Every business utilizes financial statements to get a snapshot of the financial health of their company. Without financial statements, you wouldn’t be able to monitor revenue, project future finances, or keep your business on track for strong earnings. These financial statements must be processed in a specific order. However, before we discuss the importance of that order, it is essential to understand the function of each of the four primary financial statements.
Cash Flow Statement
The cash flow statement is all of your business’s incoming and outgoing cash. This statement only records the actual cash that your company has on hand. The three components of a cash flow statement are operations, investments, and finances. If your cash flow is positive, your business has more money coming in than going out. If you have negative cash flow, you are spending more than you are making.
The cash flow statement can be used by investors, lenders, and vendors to determine whether your company is a good investment. You can also use your statement to create a cash flow forecast.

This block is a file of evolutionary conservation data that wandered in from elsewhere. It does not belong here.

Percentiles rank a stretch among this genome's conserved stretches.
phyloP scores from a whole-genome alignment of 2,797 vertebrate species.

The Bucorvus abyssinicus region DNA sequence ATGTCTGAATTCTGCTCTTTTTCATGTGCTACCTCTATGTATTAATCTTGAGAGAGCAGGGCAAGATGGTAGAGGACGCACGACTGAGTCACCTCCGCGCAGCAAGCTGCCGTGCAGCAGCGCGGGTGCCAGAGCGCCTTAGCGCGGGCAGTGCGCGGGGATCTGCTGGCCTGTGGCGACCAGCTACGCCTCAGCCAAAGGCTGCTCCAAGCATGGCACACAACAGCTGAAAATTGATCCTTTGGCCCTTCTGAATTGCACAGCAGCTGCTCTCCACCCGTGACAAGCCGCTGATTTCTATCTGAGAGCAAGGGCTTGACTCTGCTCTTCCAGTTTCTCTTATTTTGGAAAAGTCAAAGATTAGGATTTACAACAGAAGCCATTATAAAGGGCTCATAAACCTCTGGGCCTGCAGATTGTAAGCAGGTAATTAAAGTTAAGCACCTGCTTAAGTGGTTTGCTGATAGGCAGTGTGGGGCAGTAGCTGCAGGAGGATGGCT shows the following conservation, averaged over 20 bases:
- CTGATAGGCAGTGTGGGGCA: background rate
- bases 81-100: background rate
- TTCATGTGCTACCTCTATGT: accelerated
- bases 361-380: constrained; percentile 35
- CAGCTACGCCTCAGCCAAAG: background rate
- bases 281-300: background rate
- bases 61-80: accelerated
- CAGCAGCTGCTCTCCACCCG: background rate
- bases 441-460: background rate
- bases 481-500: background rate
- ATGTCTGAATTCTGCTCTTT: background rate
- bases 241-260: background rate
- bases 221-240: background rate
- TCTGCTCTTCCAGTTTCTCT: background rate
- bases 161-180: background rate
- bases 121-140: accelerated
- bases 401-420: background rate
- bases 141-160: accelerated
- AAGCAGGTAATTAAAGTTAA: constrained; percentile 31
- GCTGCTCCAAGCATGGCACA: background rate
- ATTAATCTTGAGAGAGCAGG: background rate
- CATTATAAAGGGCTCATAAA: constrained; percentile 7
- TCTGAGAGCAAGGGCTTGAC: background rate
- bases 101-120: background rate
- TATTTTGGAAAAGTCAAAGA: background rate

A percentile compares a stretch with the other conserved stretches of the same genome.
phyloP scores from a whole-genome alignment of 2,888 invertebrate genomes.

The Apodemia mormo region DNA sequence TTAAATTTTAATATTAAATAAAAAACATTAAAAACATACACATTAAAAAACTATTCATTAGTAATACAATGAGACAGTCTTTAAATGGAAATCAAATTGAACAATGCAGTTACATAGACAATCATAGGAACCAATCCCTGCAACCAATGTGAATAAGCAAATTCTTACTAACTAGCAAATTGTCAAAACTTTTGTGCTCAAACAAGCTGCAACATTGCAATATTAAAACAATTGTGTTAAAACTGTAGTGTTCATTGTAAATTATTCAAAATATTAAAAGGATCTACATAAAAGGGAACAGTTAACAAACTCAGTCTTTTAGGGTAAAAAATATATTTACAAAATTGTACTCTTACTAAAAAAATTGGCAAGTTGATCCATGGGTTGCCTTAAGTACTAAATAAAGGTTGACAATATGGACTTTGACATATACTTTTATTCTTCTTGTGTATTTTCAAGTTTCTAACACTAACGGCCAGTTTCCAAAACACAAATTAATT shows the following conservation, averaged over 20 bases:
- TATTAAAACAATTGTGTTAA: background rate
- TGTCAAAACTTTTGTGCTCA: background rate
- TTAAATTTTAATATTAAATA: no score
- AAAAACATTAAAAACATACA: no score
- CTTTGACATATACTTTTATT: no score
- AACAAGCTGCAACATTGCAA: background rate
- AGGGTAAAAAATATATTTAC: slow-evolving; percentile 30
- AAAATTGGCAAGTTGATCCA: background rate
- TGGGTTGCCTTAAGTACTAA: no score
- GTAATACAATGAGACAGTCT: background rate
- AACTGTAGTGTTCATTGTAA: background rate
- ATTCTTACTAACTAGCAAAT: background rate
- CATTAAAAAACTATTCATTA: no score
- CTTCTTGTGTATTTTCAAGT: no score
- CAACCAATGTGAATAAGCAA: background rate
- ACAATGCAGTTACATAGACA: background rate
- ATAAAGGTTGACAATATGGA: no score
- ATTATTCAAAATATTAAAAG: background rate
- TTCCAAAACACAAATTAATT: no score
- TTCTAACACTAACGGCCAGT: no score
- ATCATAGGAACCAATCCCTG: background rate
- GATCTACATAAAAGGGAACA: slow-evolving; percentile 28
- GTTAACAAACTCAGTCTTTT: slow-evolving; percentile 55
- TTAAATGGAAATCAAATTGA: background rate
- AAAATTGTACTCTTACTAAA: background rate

The Balance Sheet
The balance sheet tracks your financial progress over time and consists of assets, liabilities, and equity. Your total assets should equal your total liabilities and equity. If they do not, your balance sheet is unbalanced, and you must find the source of this discrepancy. The balance sheet is a significant indicator of your company’s current financial health, as well as how it may do in the future. Like most financial statements, your balance sheet is critical for helping you make guided financial decisions.
Also called a profit and loss statement, your income statement reports the profits and losses of your business over a specified period. You can use an income statement to summarize business operations for that time frame, which may be monthly, quarterly, and so on.
You may use your income statement to determine how profitable your business is. The last line of your statement, the bottom line, shows you your net income or loss. The income statement is one of the four financial statements which can help you assess profitability over a specific time.
Statement of Retained Earnings
The statement of retained earnings is also known as the statement of owner’s equity. This financial statement lists what your business’s retained earnings are at the end of a period of accounting. Retained earnings are profits which you can use to pay off liabilities, or to make investments. You can use this statement of retained earnings independently or as part of your balance sheet. If your statement is positive, this means you have extra money to pay off debts or purchase more assets.
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